A new study in Brazil reports that risk factors for treatment failure among MS patients are comparable to those reported for patients in the northern hemisphere (Damasceno et al. J Neurol Sci 2013;324:29-33).
The time to reach EDSS 6 and 7 was 25.83 years and 36.25 years, respectively. Significant risk factors for EDSS progression were brainstem symptoms at onset (13-fold increased risk), motor symptoms at onset (8-fold increase), and male sex (4-5 fold). The number of relapses in the first five years post-diagnosis was associated with only a slight increase (1.28) in the risk of progression.
Other studies have also underscored the prognostic importance of motor relapses, sphincteric symptoms, multifocal symptoms, relapse severity and incomplete recovery (Bergamaschi et al. J Neurol Sci 2001;189:13-21; Leone et al. Mult Scler 2008;14:485-493).
Relapse frequency also has had prognostic significance in some studies (Hirst et al. J Neurol 2008;255:280-287). However, the UBC group found that although one or more relapses in the first five years post-diagnosis was important, the number of relapses became less important 5-10 years after diagnosis (Tremlett et al. Neurology 2009;73:1616-1623; free full text at www.ncbi.nlm.nih.gov/pmc/articles/PMC2881858/pdf/7121.pdf). This suggests that there is a limited time window to potentially alter the disease course with the current immunomodulatory therapies.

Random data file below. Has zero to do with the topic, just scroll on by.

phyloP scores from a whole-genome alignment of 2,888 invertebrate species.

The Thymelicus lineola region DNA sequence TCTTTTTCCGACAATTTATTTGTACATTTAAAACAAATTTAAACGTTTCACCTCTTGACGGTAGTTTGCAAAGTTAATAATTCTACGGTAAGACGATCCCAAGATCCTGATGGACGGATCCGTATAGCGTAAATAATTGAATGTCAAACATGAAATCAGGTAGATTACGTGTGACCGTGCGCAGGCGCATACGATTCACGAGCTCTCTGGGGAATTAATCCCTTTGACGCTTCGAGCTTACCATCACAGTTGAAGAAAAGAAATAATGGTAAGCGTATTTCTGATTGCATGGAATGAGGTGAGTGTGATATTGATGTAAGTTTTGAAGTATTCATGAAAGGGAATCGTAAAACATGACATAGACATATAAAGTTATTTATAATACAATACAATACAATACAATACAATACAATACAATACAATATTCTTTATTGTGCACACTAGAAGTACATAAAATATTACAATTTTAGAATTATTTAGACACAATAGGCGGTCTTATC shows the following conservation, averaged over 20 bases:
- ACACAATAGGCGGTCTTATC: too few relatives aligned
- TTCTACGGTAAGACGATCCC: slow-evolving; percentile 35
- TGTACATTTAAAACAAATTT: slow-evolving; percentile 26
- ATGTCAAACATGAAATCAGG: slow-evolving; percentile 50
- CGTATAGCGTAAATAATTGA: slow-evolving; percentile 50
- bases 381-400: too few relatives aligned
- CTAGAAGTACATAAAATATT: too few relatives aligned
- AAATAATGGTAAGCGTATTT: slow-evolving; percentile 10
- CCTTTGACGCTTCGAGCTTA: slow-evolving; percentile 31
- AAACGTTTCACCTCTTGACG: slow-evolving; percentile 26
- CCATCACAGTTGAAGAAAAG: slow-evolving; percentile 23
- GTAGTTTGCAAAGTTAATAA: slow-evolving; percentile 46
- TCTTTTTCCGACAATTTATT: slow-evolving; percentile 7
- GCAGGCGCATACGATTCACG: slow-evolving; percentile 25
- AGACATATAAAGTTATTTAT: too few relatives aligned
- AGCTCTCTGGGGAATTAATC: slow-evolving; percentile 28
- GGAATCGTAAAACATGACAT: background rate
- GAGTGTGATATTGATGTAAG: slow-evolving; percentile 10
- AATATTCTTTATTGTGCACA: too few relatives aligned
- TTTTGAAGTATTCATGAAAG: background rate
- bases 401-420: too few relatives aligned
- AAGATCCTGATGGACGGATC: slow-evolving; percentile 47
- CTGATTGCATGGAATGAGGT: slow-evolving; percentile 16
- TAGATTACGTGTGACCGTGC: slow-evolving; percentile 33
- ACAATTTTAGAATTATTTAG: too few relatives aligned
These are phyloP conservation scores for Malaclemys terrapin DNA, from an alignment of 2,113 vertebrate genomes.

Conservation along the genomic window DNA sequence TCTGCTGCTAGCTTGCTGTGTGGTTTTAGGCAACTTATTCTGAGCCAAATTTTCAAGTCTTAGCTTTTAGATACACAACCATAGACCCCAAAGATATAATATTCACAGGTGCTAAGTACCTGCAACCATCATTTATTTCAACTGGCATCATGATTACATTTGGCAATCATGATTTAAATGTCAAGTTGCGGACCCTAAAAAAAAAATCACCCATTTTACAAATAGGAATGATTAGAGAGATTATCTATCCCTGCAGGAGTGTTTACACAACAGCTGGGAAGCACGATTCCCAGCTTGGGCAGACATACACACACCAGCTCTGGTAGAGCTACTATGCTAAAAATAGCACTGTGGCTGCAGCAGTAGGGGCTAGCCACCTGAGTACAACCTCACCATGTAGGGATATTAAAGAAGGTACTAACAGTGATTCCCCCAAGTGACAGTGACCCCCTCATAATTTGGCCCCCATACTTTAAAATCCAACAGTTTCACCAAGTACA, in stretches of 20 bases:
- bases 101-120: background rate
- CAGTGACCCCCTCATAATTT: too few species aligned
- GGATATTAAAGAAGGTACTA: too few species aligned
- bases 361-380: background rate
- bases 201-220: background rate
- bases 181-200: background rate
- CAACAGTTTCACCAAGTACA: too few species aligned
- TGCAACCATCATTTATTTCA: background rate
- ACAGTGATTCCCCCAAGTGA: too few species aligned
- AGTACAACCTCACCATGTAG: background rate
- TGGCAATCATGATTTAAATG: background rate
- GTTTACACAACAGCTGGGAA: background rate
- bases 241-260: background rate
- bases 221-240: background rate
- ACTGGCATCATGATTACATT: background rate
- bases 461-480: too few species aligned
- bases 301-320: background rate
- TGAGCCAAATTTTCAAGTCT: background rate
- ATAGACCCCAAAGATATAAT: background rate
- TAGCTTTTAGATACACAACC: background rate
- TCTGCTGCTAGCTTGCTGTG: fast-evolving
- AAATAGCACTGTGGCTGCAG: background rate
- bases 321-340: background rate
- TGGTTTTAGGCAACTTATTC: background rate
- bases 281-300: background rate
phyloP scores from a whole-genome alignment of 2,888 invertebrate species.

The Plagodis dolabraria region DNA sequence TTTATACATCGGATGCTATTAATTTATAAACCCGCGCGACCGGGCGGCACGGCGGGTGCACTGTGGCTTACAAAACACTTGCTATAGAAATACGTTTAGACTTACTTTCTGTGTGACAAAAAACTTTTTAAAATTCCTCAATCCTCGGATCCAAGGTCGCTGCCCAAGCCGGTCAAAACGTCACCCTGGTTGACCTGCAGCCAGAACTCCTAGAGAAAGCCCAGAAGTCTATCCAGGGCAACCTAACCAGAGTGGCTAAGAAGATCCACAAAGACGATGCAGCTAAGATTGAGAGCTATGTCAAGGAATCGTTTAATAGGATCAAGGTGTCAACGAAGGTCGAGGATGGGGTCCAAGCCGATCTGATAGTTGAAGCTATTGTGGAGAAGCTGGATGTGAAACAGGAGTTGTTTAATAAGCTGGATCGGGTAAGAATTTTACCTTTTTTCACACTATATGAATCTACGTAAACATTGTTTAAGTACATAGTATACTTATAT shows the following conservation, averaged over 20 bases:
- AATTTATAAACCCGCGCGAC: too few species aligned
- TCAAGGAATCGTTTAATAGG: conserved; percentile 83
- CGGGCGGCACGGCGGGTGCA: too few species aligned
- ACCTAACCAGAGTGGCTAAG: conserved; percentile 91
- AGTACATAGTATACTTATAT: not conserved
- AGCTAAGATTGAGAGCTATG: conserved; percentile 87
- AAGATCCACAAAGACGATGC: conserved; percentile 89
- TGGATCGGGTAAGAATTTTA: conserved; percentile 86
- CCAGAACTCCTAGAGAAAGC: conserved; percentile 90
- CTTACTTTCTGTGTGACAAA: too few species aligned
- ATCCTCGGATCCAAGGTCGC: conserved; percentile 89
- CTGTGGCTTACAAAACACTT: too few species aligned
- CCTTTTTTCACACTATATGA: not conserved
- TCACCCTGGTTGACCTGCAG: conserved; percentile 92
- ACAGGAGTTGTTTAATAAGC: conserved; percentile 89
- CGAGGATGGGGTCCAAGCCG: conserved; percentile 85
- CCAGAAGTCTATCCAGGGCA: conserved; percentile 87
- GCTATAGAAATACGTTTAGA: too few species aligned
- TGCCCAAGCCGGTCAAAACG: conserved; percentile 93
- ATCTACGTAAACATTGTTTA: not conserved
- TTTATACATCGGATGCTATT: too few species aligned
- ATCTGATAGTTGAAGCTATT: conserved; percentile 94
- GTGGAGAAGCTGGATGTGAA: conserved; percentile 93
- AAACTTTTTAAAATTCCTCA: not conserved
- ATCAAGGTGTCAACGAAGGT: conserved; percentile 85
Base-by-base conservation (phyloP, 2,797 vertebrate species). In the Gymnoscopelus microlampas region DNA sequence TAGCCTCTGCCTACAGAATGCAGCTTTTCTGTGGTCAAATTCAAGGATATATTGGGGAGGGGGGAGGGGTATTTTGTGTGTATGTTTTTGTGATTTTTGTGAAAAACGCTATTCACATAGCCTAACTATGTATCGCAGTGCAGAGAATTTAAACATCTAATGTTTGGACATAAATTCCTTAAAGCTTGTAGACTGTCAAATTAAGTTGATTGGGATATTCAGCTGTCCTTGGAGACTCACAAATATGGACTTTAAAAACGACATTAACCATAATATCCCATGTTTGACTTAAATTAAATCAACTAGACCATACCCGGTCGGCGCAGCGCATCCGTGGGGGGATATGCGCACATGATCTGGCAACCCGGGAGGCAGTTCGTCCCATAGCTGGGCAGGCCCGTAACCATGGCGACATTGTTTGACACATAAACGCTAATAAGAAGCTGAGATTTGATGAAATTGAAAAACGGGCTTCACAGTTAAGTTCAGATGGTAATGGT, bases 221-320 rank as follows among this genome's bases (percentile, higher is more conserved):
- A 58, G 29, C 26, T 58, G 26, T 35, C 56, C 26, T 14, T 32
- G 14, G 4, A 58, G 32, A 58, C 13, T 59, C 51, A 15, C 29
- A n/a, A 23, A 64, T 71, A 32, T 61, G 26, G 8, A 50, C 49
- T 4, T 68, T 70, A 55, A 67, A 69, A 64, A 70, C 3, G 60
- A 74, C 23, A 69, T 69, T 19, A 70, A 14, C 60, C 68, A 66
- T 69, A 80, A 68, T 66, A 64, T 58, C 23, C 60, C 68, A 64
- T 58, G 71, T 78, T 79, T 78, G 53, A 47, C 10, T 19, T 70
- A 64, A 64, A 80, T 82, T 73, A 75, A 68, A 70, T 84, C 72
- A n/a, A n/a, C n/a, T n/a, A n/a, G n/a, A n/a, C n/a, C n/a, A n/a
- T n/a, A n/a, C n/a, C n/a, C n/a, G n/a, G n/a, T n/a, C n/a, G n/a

The times to EDSS 6 or 7 in the Brazilian study are similar to those reported by the Lyons group (23.1 years for EDSS 6, 33.1 years for EDSS 7) (Confavreux et al. N Engl J Med 2000;343:1430-1438), indicating that the natural history of MS is similar in this Latin American population.
Dr. François Grand’Maison: Relapses matter. They are the major defining feature of MS. Clinically evident residual signs persist in at least 40% of relapses. It is therefore always important to prevent relapses regardless of the stage of disease. Whether frequent relapses accelerate the onset of the progressive phase of MS or not is a different but important issue, for which we do not yet have an answer.